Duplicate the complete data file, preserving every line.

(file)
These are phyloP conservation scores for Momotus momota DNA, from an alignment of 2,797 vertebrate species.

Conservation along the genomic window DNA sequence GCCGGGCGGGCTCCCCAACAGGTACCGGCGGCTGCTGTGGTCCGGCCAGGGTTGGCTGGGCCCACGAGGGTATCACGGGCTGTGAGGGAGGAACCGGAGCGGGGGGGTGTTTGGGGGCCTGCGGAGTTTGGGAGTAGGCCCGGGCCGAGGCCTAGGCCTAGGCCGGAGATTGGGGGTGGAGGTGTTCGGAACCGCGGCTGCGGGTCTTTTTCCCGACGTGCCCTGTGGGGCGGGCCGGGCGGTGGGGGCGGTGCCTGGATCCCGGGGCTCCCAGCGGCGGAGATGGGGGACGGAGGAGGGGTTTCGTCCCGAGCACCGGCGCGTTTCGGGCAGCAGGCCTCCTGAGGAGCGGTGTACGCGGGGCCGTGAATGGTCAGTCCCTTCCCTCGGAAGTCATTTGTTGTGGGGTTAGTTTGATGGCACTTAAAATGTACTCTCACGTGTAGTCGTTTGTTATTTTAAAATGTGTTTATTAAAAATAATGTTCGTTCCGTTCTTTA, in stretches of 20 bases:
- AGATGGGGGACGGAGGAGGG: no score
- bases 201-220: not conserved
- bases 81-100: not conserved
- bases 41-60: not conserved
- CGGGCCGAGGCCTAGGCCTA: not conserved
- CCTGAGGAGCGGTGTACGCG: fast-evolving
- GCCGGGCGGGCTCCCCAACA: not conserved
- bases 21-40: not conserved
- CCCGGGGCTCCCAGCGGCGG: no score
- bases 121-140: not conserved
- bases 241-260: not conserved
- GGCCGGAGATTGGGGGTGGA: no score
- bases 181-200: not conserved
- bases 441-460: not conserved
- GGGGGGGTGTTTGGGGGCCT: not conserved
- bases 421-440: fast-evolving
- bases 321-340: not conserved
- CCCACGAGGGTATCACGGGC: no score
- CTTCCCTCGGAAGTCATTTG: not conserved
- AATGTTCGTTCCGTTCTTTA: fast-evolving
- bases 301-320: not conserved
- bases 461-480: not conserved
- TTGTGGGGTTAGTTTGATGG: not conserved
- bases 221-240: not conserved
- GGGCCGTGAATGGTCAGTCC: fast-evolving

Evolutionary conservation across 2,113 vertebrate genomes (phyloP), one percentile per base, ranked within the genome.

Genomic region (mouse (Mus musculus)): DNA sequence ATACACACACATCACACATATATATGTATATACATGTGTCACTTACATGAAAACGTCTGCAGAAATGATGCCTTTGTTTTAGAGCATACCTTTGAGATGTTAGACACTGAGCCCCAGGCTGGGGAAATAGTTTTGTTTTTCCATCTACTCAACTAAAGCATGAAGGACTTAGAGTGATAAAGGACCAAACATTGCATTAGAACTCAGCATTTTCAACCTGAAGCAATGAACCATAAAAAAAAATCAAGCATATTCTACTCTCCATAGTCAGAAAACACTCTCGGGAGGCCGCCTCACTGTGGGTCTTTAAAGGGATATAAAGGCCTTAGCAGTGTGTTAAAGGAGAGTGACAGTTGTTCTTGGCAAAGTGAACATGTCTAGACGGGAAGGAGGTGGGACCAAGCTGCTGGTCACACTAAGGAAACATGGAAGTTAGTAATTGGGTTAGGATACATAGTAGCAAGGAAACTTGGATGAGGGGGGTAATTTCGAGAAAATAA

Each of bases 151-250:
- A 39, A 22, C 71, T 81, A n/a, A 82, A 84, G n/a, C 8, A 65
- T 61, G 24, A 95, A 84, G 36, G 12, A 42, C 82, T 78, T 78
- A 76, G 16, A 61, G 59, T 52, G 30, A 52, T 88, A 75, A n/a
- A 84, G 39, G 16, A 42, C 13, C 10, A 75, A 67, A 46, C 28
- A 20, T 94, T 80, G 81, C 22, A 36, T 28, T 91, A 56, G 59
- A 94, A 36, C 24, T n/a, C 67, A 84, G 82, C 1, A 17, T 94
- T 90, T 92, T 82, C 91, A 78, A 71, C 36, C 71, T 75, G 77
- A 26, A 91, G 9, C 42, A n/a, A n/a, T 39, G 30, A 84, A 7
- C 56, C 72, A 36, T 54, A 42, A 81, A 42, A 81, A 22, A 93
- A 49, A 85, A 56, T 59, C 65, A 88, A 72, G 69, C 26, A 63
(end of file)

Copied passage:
These are phyloP conservation scores for Momotus momota DNA, from an alignment of 2,797 vertebrate species.

Conservation along the genomic window DNA sequence GCCGGGCGGGCTCCCCAACAGGTACCGGCGGCTGCTGTGGTCCGGCCAGGGTTGGCTGGGCCCACGAGGGTATCACGGGCTGTGAGGGAGGAACCGGAGCGGGGGGGTGTTTGGGGGCCTGCGGAGTTTGGGAGTAGGCCCGGGCCGAGGCCTAGGCCTAGGCCGGAGATTGGGGGTGGAGGTGTTCGGAACCGCGGCTGCGGGTCTTTTTCCCGACGTGCCCTGTGGGGCGGGCCGGGCGGTGGGGGCGGTGCCTGGATCCCGGGGCTCCCAGCGGCGGAGATGGGGGACGGAGGAGGGGTTTCGTCCCGAGCACCGGCGCGTTTCGGGCAGCAGGCCTCCTGAGGAGCGGTGTACGCGGGGCCGTGAATGGTCAGTCCCTTCCCTCGGAAGTCATTTGTTGTGGGGTTAGTTTGATGGCACTTAAAATGTACTCTCACGTGTAGTCGTTTGTTATTTTAAAATGTGTTTATTAAAAATAATGTTCGTTCCGTTCTTTA, in stretches of 20 bases:
- AGATGGGGGACGGAGGAGGG: no score
- bases 201-220: not conserved
- bases 81-100: not conserved
- bases 41-60: not conserved
- CGGGCCGAGGCCTAGGCCTA: not conserved
- CCTGAGGAGCGGTGTACGCG: fast-evolving
- GCCGGGCGGGCTCCCCAACA: not conserved
- bases 21-40: not conserved
- CCCGGGGCTCCCAGCGGCGG: no score
- bases 121-140: not conserved
- bases 241-260: not conserved
- GGCCGGAGATTGGGGGTGGA: no score
- bases 181-200: not conserved
- bases 441-460: not conserved
- GGGGGGGTGTTTGGGGGCCT: not conserved
- bases 421-440: fast-evolving
- bases 321-340: not conserved
- CCCACGAGGGTATCACGGGC: no score
- CTTCCCTCGGAAGTCATTTG: not conserved
- AATGTTCGTTCCGTTCTTTA: fast-evolving
- bases 301-320: not conserved
- bases 461-480: not conserved
- TTGTGGGGTTAGTTTGATGG: not conserved
- bases 221-240: not conserved
- GGGCCGTGAATGGTCAGTCC: fast-evolving

Evolutionary conservation across 2,113 vertebrate genomes (phyloP), one percentile per base, ranked within the genome.

Genomic region (mouse (Mus musculus)): DNA sequence ATACACACACATCACACATATATATGTATATACATGTGTCACTTACATGAAAACGTCTGCAGAAATGATGCCTTTGTTTTAGAGCATACCTTTGAGATGTTAGACACTGAGCCCCAGGCTGGGGAAATAGTTTTGTTTTTCCATCTACTCAACTAAAGCATGAAGGACTTAGAGTGATAAAGGACCAAACATTGCATTAGAACTCAGCATTTTCAACCTGAAGCAATGAACCATAAAAAAAAATCAAGCATATTCTACTCTCCATAGTCAGAAAACACTCTCGGGAGGCCGCCTCACTGTGGGTCTTTAAAGGGATATAAAGGCCTTAGCAGTGTGTTAAAGGAGAGTGACAGTTGTTCTTGGCAAAGTGAACATGTCTAGACGGGAAGGAGGTGGGACCAAGCTGCTGGTCACACTAAGGAAACATGGAAGTTAGTAATTGGGTTAGGATACATAGTAGCAAGGAAACTTGGATGAGGGGGGTAATTTCGAGAAAATAA

Each of bases 151-250:
- A 39, A 22, C 71, T 81, A n/a, A 82, A 84, G n/a, C 8, A 65
- T 61, G 24, A 95, A 84, G 36, G 12, A 42, C 82, T 78, T 78
- A 76, G 16, A 61, G 59, T 52, G 30, A 52, T 88, A 75, A n/a
- A 84, G 39, G 16, A 42, C 13, C 10, A 75, A 67, A 46, C 28
- A 20, T 94, T 80, G 81, C 22, A 36, T 28, T 91, A 56, G 59
- A 94, A 36, C 24, T n/a, C 67, A 84, G 82, C 1, A 17, T 94
- T 90, T 92, T 82, C 91, A 78, A 71, C 36, C 71, T 75, G 77
- A 26, A 91, G 9, C 42, A n/a, A n/a, T 39, G 30, A 84, A 7
- C 56, C 72, A 36, T 54, A 42, A 81, A 42, A 81, A 22, A 93
- A 49, A 85, A 56, T 59, C 65, A 88, A 72, G 69, C 26, A 63